Hamilton, America's oldest custom shirt maker, is now offering up the world's softest shirts in their Platinum Collection with Thomas Mason, the venerable (formerly British, now Italian) fabric maker. We're talking 2-ply yarn with an unheard of yarn count of up to 300 (yarn count is based on the length and thickness of the thread, not like the "thread count" per-inch measure associated with sheets). You just pick your fabric from the book and then Hamilton dispatches your order off to Italy where the Thomas Mason folks cut just enough for you and send it back to Houston where all the Hamilton shirts have been made since 1883. You can go full Bespoke or opt for the slightly more simple made-to-measure.
I met with the newest generation (the fourth) of shirt-making Hamiltons at Barneys last week to see the fabrics and hear the story. Kelly and her brother David took over the family business a couple years ago. They never felt pressure to grow up and make shirts. "In fact, it was just the opposite," Kelly said. David started at Lehman, ("It wasn't my fault," he said); Kelly started recruiting for oil and gas and then worked in development for the Houston Ballet. But they eventually came back to 5700 Richmond Ave., the company's HQ for the last 31 years.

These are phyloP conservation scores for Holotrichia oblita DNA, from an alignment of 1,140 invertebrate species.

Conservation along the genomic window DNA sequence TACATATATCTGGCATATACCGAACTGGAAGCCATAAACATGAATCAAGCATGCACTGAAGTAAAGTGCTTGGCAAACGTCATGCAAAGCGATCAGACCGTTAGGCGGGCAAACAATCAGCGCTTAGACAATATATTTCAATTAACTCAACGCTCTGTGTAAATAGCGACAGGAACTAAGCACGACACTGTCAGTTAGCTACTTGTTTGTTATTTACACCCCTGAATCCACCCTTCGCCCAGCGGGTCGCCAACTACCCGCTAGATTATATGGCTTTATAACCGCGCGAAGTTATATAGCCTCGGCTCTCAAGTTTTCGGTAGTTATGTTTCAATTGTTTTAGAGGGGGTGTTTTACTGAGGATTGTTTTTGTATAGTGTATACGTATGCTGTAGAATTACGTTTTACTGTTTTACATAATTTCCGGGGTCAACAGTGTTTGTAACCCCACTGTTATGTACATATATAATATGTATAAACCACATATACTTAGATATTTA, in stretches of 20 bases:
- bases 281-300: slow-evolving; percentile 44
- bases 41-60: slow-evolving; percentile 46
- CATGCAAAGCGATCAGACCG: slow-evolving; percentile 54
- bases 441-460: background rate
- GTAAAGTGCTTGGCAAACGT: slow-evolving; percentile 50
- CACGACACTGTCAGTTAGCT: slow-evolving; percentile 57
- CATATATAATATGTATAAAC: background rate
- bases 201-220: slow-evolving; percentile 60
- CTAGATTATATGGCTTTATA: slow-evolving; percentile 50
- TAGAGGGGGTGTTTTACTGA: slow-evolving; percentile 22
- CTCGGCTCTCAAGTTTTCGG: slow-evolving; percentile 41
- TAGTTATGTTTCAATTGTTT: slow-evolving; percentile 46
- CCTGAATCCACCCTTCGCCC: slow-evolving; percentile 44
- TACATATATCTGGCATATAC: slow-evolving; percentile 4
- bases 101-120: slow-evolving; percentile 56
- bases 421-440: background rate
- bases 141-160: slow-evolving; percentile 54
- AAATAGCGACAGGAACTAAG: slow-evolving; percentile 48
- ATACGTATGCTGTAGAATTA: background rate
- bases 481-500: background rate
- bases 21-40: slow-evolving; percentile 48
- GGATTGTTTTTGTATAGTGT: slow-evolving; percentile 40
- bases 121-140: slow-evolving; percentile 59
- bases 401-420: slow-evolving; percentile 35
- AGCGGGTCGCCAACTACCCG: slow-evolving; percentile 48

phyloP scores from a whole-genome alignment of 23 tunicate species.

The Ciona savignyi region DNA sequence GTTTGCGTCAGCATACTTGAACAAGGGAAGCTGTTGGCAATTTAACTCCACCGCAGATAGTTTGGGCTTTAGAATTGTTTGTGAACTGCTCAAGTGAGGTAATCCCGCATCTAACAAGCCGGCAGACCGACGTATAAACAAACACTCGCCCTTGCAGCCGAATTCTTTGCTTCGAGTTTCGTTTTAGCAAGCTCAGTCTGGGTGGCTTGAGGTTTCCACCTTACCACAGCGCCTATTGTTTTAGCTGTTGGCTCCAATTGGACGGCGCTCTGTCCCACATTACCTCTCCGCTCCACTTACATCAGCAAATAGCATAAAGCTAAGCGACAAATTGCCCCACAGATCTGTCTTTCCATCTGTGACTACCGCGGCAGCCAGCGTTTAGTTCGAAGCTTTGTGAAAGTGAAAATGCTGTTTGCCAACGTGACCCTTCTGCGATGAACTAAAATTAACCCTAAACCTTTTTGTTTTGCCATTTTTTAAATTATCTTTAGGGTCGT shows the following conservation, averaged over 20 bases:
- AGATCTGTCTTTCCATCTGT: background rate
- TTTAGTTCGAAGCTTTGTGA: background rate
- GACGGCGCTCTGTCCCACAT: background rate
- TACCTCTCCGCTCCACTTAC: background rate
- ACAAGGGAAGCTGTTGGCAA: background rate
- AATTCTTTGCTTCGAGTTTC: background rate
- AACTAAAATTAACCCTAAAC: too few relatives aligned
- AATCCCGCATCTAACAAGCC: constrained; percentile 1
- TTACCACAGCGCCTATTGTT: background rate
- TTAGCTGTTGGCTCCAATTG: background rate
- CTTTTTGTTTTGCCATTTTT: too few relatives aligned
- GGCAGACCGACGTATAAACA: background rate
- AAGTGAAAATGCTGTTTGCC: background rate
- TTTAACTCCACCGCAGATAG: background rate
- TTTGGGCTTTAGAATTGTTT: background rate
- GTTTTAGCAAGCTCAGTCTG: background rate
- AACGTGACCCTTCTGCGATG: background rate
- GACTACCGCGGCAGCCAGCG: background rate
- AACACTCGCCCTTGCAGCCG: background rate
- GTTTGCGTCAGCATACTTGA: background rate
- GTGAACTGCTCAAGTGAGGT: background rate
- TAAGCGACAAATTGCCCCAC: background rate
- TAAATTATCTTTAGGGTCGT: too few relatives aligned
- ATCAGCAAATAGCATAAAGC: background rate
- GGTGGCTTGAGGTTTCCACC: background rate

(Above: The original Hamilton Factory on Main Street near the landmark Rice Building in 1883).
Hamilton customers come in all forms, they said. Simon Doonan from Barneys wears nothing else. Big Texas ranchers often order theirs Western-style. New Yorkers even order black. "In Connecticut, it's all blue and white," David said. As expected, the Southerners are more colorful.
(Above: The pattern library)
I've gone all Connecticut and ordered a classic blue and white stripe with two buttons at the neck (for extra popping height) and an HHH monogram on the right cuff. Am practically shaking in anticipation! Given that my men's shirt collection comes from years of trawling thrift stores for old Thomas Pink, Brooks Brothers and Polo at around $3.50 a pop, this is a tremendous leap forward.
...storefront, early 1900s...
...a fabric assortment.